Rheumatology International

, Volume 34, Issue 1, pp 131–131

Re: Hasegawa EM, Fuller R, Chammas MC, de Mello FM, Goldenstein-Schainberg C: Increased prevalence of simple renal cysts in patients with gout. Rheumatol Int, DOI 10.1007/s00296-012-2380-x

Letter to the Editors

DOI: 10.1007/s00296-013-2684-5

Cite this article as:
Dhakad, U., Singh, B.P. & Yadav, R. Rheumatol Int (2014) 34: 131. doi:10.1007/s00296-013-2684-5

We appreciate the authors for observing the increased association of simple renal cysts in gout patients [1]. This being a quite interesting study, however, some points need further elaboration as far as results of the study are concerned.

Authors have found no association of renal impairment with the presence of simple renal cyst in gout patients. They have chosen a cutoff limit of 60 ml/min/1.72 m2 body surface area (BSA) for impaired renal function. As it is known that any degree of impaired renal function facilitates simple cysts in kidneys, we believe that the cutoff limit of 60 ml/min/1.72 m2 BSA is quite low to categorize patients into two different groups according to renal function. If chosen a GFR of <90 ml/min/1.72 m2 BSA, the results would have been different. The acquired cystic renal disease may begin early in the course of the renal disease [2], so the point of earliest renal impairment may be more important rather than obvious renal impairment or duration of gout.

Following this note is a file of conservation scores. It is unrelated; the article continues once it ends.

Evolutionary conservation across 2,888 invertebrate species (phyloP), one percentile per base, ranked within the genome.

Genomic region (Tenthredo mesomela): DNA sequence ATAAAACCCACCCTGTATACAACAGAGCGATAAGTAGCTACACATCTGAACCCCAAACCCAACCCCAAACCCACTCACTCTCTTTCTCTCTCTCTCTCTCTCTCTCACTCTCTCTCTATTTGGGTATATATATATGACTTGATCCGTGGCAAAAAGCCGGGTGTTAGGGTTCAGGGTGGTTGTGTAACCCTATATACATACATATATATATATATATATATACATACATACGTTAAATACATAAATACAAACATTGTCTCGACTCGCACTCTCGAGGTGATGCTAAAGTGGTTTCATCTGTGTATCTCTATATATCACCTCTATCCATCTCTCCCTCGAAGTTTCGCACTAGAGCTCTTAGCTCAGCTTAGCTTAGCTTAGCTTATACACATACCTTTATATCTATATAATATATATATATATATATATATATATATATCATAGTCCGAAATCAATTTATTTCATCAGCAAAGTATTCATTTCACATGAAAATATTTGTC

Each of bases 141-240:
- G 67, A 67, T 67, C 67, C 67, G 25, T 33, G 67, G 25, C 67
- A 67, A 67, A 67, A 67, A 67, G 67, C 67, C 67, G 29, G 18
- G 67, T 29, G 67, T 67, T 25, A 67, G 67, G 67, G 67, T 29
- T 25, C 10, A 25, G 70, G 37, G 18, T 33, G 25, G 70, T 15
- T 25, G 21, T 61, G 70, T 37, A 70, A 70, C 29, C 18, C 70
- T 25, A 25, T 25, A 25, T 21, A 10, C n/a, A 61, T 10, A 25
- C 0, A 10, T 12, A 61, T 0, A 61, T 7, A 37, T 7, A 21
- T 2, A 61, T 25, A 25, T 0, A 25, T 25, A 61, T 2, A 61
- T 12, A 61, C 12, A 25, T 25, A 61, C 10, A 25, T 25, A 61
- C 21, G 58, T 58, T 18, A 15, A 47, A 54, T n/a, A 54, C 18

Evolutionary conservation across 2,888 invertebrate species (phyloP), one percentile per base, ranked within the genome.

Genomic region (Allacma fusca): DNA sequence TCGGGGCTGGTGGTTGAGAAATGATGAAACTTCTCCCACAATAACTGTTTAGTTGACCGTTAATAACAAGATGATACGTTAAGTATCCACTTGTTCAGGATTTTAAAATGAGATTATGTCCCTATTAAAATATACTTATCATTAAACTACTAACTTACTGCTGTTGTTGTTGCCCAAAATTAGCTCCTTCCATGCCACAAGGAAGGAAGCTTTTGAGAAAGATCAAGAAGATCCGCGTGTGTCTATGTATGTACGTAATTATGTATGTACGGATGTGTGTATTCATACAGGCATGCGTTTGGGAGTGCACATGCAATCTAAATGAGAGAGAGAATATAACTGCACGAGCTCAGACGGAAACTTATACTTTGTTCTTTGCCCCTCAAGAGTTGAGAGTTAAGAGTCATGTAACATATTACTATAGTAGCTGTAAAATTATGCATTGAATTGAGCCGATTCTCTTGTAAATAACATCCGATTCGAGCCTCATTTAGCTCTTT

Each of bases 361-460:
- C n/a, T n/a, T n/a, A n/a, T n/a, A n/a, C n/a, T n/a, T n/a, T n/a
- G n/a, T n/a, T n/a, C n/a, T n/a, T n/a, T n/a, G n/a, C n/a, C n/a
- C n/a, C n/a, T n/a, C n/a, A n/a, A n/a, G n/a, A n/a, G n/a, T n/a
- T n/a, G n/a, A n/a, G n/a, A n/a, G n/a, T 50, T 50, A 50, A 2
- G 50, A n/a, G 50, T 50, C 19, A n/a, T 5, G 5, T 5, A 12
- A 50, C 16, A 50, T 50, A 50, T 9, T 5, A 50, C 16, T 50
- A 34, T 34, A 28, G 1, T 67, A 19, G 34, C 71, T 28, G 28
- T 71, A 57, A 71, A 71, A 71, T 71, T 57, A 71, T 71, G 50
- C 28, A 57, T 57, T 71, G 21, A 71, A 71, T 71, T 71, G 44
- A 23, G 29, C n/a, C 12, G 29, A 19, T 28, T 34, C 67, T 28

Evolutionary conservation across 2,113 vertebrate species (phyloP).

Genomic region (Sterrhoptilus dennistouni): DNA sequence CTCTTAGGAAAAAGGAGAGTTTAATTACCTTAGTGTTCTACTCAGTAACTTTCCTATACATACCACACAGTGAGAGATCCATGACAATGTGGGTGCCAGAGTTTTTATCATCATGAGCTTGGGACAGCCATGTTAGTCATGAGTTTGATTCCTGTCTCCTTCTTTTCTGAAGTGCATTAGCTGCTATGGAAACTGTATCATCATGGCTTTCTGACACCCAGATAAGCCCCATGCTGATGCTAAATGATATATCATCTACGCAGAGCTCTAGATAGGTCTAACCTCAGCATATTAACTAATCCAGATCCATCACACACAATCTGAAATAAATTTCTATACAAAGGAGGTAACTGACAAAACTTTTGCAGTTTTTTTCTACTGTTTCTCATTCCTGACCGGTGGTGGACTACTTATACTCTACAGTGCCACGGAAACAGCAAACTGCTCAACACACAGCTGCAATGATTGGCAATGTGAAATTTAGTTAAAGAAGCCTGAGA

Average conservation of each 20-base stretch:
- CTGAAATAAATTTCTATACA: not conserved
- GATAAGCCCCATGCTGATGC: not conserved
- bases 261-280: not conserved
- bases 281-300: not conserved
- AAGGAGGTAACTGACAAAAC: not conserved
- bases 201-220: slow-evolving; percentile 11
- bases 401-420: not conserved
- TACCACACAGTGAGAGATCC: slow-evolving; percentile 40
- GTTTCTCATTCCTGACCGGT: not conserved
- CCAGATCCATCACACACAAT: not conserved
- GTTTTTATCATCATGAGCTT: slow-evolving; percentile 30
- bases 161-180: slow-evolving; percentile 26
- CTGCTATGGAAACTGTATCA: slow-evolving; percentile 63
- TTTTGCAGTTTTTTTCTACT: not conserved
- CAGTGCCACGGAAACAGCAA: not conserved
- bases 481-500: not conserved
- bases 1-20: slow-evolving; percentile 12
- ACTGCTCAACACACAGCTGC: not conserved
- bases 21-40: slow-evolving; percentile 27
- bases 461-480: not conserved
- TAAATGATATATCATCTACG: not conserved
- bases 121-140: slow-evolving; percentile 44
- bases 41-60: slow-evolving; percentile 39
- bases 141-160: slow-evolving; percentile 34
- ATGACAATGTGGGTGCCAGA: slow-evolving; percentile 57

Authors have chosen controls from age-matched healthy donors and found the incidence of simple renal cysts higher in gout patients. Healthy age-matched donors are usually free of associated comorbidities (like hypertension, renal impairment) which facilitate simple renal cysts formation in kidneys. If controls would have been age-matched general population or age-matched cohorts coming to routine health check up, the incidence of simple renal cysts probably would have been more in control group.

Authors have found negative correlation of simple renal cysts with nephrolithiasis in gout patients. Before inferring this negative association, it would have been ideal if authors have ruled out that other factors predisposing renal stone formation (like daily fluid intake/urine output, protein intake, serum /urine uric acid excretion, serum/24 h urinary calcium, drugs like any diuretics) were not different in those without cysts compared to those with cysts. Without appropriate metabolic workup for susceptibility of stones (of uric acid as well as other types) in gout which is a metabolic disease, this negative correlation of nephrolithiasis with cysts should be taken as a preliminary and simplistic conclusion only.

Copyright information

© Springer-Verlag Berlin Heidelberg 2013

Authors and Affiliations

  • Urmila Dhakad
    • 1
  • Bhupendra Pal Singh
    • 2
  • Rahul Yadav
    • 2
  1. 1.Department of RheumatologyChhatrapati Shahuji Maharaj Medical UniversityLucknowIndia
  2. 2.Department of UrologyChhatrapati Shahuji Maharaj Medical UniversityLucknowIndia